‘Community health hub’ to be considered
WAITAKI District Health Services will consider whether it becomes a ‘‘community health hub’’ as it implements its plan to change the way health care is carried out in the district, Waitaki District Health Services chairman Chris Swann says.
The Southern District Health Board’s (the health board) recently released Southern Primary and Community Care Strategy was closely aligned to a plan WDHS created last year after a lengthy joint review of services at Oamaru Hospital with the health board as the two sides came to terms with a new funding agreement for the area.
Both the plan for Oamaru Hospital and the health board’s new strategy called for some form of health ‘‘hub’’.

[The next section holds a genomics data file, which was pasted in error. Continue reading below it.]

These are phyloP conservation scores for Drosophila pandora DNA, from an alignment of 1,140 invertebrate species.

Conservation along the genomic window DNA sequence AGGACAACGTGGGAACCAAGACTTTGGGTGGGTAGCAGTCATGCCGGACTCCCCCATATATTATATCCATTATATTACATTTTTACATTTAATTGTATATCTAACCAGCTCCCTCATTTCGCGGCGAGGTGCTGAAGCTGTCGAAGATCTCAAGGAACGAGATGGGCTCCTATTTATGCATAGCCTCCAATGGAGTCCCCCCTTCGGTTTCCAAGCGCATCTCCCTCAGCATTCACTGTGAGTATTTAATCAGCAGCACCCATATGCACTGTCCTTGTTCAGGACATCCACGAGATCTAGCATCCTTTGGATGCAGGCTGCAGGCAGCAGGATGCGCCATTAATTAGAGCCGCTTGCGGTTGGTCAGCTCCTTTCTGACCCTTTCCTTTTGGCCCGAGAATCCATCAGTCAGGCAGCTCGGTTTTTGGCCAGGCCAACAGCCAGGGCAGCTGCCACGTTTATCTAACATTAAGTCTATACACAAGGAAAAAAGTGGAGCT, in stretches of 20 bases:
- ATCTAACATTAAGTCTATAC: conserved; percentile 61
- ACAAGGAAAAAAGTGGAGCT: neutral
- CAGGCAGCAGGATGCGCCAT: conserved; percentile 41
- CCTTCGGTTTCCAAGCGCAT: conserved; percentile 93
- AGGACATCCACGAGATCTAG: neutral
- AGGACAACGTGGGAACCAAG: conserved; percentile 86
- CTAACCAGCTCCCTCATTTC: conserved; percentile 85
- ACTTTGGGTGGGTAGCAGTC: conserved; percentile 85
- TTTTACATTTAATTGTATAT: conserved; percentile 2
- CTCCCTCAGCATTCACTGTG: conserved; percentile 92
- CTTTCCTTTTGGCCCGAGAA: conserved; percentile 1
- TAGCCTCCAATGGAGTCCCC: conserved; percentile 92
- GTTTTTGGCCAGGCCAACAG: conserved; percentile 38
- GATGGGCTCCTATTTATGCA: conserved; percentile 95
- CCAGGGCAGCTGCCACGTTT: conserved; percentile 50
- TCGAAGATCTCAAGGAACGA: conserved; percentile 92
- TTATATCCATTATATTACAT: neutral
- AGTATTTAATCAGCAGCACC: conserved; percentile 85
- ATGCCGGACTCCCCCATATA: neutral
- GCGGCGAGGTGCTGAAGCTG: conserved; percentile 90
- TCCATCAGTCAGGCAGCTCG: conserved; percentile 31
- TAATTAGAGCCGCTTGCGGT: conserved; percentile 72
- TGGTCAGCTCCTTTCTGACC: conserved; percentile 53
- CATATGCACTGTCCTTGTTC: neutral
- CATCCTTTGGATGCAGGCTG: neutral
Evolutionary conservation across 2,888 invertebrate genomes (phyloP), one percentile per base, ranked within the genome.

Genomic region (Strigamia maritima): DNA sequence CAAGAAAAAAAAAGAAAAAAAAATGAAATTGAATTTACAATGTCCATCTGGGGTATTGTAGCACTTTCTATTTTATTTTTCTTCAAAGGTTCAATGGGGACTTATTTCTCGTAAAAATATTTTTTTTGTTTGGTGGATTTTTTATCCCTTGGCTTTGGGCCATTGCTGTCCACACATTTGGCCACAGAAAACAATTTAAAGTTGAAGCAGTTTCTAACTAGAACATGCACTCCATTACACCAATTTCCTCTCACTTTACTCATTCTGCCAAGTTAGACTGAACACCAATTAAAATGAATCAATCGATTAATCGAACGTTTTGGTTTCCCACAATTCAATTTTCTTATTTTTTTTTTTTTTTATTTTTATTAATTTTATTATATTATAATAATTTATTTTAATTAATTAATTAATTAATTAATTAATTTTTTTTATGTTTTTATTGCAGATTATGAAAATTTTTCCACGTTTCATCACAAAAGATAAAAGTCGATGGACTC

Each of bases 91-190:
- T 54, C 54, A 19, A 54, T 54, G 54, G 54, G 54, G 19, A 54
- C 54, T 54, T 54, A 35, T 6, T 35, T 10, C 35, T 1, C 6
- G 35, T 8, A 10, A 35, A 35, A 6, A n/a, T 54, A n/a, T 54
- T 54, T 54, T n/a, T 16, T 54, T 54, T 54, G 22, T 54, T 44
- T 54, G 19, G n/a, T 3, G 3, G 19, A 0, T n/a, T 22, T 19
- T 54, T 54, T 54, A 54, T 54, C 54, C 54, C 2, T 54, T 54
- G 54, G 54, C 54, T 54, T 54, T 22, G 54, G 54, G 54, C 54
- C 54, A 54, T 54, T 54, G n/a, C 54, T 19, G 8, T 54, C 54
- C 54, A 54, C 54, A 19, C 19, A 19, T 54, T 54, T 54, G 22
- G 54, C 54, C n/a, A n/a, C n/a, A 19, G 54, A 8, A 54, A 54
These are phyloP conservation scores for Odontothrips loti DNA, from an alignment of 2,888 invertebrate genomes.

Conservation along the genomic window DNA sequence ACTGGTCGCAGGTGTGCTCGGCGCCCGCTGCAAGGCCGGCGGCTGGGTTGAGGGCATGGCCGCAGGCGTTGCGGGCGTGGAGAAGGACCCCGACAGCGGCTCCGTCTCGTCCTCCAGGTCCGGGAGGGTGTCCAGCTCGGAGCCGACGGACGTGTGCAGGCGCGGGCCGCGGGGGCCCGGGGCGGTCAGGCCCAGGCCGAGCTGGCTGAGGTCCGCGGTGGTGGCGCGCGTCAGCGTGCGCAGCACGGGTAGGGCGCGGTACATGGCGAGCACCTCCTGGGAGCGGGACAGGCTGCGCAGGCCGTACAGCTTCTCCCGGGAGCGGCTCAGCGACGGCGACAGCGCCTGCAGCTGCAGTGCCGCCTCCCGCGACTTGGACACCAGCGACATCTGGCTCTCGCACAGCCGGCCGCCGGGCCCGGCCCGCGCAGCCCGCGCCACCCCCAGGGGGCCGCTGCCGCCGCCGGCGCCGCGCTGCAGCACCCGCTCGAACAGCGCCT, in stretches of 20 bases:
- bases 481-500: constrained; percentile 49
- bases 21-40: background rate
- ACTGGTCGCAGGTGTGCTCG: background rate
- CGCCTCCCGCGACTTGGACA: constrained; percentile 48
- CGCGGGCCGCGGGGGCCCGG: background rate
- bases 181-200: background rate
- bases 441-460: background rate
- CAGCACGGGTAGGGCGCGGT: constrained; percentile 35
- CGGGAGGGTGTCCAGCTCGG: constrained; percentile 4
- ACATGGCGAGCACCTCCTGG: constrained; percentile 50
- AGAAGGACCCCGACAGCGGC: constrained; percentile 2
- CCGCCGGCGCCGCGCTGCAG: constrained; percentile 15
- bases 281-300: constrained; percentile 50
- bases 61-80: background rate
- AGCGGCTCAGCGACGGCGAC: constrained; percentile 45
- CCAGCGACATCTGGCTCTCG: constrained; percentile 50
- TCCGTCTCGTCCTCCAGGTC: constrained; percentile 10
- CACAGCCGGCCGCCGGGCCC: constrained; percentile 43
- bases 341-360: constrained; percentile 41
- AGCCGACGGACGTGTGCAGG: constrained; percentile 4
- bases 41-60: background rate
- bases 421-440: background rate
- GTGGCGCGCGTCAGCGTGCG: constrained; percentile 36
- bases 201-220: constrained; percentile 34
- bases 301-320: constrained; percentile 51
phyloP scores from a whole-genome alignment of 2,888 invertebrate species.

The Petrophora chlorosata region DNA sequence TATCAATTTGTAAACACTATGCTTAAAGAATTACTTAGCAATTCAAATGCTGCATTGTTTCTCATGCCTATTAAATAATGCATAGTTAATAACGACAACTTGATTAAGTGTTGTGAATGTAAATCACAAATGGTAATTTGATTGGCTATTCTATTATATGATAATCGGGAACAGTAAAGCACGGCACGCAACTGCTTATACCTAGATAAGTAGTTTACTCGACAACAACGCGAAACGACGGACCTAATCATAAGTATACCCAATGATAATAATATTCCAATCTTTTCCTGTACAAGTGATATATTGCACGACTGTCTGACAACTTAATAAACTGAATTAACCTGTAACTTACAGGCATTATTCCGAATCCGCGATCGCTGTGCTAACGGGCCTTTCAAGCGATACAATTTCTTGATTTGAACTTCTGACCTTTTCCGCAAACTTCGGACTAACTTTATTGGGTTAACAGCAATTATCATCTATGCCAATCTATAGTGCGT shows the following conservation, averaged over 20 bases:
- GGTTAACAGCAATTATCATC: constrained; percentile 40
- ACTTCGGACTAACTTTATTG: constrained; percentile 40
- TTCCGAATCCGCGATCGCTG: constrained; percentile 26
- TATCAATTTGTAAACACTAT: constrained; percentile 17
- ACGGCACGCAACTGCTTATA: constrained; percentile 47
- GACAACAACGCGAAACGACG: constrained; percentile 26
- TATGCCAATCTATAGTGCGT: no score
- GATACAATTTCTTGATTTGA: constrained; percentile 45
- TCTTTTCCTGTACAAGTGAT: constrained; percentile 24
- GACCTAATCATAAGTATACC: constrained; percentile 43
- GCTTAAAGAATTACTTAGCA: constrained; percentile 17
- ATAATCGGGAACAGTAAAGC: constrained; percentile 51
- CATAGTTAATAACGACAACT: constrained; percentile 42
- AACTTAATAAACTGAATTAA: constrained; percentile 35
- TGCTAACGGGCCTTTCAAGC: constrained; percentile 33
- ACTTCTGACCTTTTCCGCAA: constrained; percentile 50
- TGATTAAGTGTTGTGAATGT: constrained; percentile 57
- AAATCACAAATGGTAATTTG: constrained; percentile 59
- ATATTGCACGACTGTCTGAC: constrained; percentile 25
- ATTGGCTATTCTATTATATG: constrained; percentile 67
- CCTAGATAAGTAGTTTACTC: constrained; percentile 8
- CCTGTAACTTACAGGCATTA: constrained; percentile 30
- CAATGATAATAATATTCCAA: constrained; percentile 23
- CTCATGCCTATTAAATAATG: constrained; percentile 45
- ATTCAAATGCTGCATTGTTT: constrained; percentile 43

‘‘It’s not a new idea — it was in the model of care plan that we developed,’’ Mr Swann said.
‘‘We’re obviously going to be talking to the board about . . . what they envisage their hub to look like, what we’ve got as a vision for a hub, how they align.
‘‘There’s a whole process to go through to become a hub. You don’t all of a sudden decide you’re going to be a hub.’’
The health board describes community health hubs as ‘‘com munity focused, colocated and integrated groups of health providers’’ which could include outpatients clinics, day surgery, preadmission clinics, rehabilitation services, telehealth clinics, expanded mental health services, renal dialysis, nurseled and allied healthled clinics.
Mr Swann said, locally, WDHS was ‘‘constantly evolving’’ its plan and the next two years would be crucial as the future look of how health care was delivered settled into place.
‘‘There will be a lot happening in the next two to three years,’’ he said.
‘‘I believe it is going to be very beneficial for the health services in the community.’’